50. There are, then, four types of spiritual poverty, and each gives birth to a corresponding kind of grief, as well as to a corresponding form of spiritual solace. In the first place, freely-embraced physical poverty and humility – and that means hunger, thirst, vigils and in general hardship and tribulation of body, as well as a reasonable restraint of the senses – begets not only grief, but also tears. For just as insensibility, callousness and hardness of heart develop as the result of ease, soft living and self-indulgence, so from a way of life marked by self-control and renunciation come contrition of heart and compunction, expelling all bitterness and generating a gentle gladness. It is said that without contrition of heart it is impossible to be free from vice; and the heart is rendered contrite by a triple form of self-control, in sleep, food and bodily ease. When through such contrition the soul is freed from vice and bitterness, it will certainly receive spiritual delight in their place. This is the solace on account of which the Lord calls those who grieve blessed. St John Klimakos, who has constructed for us the ladder of spiritual ascent, says: ‘Thirst and vigil afflict the heart, and when the heart is afflicted, tears spring up. … He who has found this by experience will laugh’ – he will laugh with that blessed joyousness which springs from the solace that the Lord promised. Thus from bodily poverty embraced out of love for God is born the grief that brings solace to those who experience it and fills them with blessing.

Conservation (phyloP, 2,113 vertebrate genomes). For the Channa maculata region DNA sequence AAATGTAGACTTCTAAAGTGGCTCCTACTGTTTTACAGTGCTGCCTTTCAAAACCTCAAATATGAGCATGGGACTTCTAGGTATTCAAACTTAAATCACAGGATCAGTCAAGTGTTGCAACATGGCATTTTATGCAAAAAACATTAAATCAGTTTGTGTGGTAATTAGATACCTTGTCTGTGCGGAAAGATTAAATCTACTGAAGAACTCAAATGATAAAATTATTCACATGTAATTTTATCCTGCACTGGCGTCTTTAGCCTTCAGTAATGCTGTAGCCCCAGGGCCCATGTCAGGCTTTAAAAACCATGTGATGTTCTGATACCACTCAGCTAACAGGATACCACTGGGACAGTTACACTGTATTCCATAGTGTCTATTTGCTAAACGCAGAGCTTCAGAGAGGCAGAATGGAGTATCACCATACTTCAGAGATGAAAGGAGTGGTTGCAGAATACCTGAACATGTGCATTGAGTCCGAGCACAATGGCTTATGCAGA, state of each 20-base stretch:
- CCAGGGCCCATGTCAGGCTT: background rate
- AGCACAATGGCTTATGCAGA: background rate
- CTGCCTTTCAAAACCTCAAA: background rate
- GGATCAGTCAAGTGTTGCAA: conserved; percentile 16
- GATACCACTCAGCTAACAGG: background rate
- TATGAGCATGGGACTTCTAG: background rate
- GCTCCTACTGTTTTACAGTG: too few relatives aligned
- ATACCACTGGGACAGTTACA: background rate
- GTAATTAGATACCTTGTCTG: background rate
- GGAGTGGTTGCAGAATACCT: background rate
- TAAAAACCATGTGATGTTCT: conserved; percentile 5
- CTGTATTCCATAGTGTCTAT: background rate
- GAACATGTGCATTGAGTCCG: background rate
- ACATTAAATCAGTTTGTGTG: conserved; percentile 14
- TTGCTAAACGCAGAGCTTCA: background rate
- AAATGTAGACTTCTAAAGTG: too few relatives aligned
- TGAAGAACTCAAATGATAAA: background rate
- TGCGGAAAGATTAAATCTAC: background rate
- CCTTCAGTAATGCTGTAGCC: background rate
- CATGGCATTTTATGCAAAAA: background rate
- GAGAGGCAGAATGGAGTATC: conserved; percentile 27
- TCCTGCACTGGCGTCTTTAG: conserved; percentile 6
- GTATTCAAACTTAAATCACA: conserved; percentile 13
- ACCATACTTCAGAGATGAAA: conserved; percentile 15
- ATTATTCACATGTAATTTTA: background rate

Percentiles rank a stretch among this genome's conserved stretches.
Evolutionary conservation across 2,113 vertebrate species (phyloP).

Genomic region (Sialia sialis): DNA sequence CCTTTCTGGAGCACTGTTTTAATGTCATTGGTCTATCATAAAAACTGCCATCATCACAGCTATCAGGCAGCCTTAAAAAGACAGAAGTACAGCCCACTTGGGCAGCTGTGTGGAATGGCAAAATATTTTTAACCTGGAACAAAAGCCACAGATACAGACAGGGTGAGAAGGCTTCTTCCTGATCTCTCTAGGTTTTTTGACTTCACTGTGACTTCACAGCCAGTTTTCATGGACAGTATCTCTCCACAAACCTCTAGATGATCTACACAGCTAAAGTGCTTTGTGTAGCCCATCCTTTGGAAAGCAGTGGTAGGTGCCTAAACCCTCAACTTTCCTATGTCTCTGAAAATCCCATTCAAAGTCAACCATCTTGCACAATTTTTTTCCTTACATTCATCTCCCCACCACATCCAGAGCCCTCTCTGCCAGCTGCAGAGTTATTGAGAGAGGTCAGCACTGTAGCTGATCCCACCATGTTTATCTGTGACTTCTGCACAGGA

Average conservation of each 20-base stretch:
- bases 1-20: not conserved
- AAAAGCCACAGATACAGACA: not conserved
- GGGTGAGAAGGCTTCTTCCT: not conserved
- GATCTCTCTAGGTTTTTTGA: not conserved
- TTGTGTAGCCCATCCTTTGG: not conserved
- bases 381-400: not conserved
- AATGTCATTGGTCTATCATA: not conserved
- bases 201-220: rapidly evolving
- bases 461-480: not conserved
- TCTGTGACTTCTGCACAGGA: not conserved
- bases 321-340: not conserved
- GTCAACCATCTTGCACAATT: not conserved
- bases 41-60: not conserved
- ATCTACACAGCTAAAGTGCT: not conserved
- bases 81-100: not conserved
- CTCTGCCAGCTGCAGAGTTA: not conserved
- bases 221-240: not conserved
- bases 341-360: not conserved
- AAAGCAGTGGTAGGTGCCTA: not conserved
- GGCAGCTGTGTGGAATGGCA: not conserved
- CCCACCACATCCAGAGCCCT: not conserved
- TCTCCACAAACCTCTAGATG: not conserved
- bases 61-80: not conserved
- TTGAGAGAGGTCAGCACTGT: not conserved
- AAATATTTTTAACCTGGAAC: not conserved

Philokalia V4. 314 St Gregory Palamas To the Most Reverend Nun Xenia